Trejo L.J., Kochavi R., Kubitz K., Montgomery L.D., Rosipal R., Matthews B.
Measures and models for predicting cognitive fatigue
Proceedings of SPIE Vol. 5797: Biomonitoring for Physiological and Cognitive Performance During Military Operations, Caldwell J.A., Wesensten N.J. (eds.), SPIE Defense & Security Symposium, Orlando, FL, pp. 105-115, 2005.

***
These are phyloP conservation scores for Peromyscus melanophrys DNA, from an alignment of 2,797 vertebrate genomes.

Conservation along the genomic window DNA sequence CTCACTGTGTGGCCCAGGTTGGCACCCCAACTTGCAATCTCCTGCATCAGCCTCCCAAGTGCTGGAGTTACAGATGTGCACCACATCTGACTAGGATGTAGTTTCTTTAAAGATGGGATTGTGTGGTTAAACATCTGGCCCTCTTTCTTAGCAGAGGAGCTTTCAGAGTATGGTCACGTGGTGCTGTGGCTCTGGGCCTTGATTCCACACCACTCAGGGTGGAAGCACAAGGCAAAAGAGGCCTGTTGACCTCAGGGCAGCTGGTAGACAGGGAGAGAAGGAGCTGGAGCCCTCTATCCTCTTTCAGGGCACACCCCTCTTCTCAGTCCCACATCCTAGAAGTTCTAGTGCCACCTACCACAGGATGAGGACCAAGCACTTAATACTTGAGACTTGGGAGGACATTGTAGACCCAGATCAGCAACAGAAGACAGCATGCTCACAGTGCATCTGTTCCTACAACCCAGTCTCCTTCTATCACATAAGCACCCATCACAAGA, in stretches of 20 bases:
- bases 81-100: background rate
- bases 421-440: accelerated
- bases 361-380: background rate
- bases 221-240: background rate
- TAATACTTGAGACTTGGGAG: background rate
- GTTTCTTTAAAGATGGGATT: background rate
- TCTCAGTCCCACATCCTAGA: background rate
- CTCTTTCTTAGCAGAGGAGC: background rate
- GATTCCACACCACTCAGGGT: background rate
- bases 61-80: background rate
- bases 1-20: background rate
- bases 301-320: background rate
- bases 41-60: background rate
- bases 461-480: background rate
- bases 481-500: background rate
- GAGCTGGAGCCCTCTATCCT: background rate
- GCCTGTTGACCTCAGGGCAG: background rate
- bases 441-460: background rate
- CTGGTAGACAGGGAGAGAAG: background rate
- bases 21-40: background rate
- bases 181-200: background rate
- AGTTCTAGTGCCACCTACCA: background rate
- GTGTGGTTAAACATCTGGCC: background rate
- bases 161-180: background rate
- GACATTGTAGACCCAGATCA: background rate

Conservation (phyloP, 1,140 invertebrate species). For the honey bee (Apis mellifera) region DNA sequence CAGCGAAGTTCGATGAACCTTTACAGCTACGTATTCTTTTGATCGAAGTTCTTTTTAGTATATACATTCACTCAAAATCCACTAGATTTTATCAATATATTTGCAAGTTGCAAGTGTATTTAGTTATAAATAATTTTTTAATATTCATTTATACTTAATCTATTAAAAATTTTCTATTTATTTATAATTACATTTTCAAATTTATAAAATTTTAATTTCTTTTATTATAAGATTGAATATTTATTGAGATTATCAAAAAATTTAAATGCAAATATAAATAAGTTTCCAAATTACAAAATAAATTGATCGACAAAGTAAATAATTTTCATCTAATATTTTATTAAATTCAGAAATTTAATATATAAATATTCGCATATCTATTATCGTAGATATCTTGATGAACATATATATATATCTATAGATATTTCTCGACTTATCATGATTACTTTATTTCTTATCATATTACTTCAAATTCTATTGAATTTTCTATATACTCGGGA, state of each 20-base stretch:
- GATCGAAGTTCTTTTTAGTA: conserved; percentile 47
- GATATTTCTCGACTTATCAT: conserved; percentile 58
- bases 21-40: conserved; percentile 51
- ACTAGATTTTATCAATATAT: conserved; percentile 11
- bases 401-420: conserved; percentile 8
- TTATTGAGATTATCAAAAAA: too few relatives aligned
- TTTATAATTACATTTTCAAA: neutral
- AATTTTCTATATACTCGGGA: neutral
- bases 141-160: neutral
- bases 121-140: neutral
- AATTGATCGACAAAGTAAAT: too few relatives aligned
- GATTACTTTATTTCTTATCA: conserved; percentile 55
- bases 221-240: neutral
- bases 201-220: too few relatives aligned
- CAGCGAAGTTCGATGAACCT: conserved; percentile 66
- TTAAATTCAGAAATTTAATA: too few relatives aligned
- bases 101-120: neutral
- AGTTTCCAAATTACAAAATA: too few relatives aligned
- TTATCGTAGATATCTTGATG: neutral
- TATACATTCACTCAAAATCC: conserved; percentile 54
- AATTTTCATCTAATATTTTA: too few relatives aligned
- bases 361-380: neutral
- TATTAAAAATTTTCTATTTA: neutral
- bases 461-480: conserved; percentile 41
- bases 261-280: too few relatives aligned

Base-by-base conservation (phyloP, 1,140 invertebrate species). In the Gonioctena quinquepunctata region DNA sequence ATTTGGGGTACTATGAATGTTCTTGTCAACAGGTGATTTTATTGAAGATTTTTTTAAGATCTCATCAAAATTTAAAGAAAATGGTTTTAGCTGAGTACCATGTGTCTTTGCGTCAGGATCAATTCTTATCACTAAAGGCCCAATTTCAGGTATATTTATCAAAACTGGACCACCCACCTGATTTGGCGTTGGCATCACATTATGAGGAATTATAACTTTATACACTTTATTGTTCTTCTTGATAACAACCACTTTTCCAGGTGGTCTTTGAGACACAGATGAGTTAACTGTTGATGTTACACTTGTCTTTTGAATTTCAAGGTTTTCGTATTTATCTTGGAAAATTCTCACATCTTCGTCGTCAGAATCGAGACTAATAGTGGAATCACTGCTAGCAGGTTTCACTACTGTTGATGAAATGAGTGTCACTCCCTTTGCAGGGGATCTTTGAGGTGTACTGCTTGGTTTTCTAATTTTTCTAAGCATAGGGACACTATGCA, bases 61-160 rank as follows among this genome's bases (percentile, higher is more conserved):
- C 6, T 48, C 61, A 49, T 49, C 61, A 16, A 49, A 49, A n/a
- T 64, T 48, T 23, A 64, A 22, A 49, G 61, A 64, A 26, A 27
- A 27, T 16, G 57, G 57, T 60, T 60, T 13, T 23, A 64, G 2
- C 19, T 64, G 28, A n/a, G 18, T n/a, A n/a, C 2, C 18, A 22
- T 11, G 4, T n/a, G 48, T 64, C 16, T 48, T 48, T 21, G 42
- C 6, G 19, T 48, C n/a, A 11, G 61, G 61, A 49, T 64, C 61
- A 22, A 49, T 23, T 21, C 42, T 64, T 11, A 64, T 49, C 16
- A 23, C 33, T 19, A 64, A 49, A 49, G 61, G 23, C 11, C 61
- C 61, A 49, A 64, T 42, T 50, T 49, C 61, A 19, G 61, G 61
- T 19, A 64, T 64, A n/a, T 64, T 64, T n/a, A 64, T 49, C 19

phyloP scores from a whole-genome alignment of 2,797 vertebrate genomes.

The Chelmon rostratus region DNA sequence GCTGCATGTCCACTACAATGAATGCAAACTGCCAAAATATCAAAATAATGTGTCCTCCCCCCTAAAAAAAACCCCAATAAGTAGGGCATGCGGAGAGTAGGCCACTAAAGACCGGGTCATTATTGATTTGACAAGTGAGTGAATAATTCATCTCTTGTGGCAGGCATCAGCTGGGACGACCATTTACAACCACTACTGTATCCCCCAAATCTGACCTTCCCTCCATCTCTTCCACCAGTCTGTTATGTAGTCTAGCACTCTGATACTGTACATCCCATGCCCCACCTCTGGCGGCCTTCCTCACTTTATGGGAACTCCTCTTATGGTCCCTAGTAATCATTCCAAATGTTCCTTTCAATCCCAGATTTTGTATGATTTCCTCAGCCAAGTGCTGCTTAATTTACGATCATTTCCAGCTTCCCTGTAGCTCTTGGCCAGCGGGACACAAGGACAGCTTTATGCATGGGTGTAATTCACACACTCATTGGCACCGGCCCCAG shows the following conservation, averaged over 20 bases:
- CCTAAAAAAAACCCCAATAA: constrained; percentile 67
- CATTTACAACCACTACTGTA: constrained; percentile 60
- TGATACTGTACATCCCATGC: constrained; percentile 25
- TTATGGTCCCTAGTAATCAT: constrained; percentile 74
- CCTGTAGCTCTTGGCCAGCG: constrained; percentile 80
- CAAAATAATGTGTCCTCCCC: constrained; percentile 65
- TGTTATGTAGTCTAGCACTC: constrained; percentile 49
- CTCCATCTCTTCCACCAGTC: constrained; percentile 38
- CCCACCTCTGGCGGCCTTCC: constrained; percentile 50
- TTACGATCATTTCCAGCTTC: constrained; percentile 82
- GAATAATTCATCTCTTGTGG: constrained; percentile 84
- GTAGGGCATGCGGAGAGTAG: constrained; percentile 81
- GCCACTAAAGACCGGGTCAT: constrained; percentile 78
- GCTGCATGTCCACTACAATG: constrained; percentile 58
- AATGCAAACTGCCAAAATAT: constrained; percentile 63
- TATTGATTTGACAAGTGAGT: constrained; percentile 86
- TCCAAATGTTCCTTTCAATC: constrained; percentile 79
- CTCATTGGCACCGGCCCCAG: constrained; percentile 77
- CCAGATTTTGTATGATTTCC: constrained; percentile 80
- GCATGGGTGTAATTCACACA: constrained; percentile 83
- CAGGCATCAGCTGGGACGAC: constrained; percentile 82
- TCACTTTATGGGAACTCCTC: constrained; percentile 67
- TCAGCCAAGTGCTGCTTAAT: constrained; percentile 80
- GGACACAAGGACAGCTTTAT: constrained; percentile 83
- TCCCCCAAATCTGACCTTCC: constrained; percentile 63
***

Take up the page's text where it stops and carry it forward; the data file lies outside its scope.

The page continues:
We measured multichannel EEG spectra during a continuous mental arithmetic task and created statistical learning models of cognitive fatigue for single subjects. Sixteen subjects (4 F, 18-38 y) viewed 4-digit problems on a computer, solved the problems, and pressed keys to respond (inter-trial interval = 1 s). Subjects performed until either they felt exhausted or three hours had elapsed. Pre- and post-task measures of mood (Activation Deactivation Adjective Checklist, Visual Analogue Mood Scale) confirmed that fatigue increased and energy decreased over time. We examined response times (RT); amplitudes of ERP components N1, P2, and P300, readiness potentials; and power of frontal theta and parietal alpha rhythms for change as a function of time. Mean RT rose from 6.7 s to 7.9 s over time. After controlling for or rejecting sources of artifact such as EOG, EMG, motion, bad electrodes, and electrical interference, we found that frontal theta power rose by 29% and alpha power rose by 44% over the course of the task. We used 30-channel EEG frequency spectra to model the effects of time in single subjects using a kernel partial least squares (KPLS) classifier. We classified 13-s long EEG segments as being from the first or last 15 minutes of the task, using random sub-samples of each class. Test set accuracies ranged from 91% to 100% correct. We conclude that a KPLS classifier of multichannel spectral measures provides a highly accurate model of EEG-fatigue relationships and is suitable for on-line applications to neurological monitoring.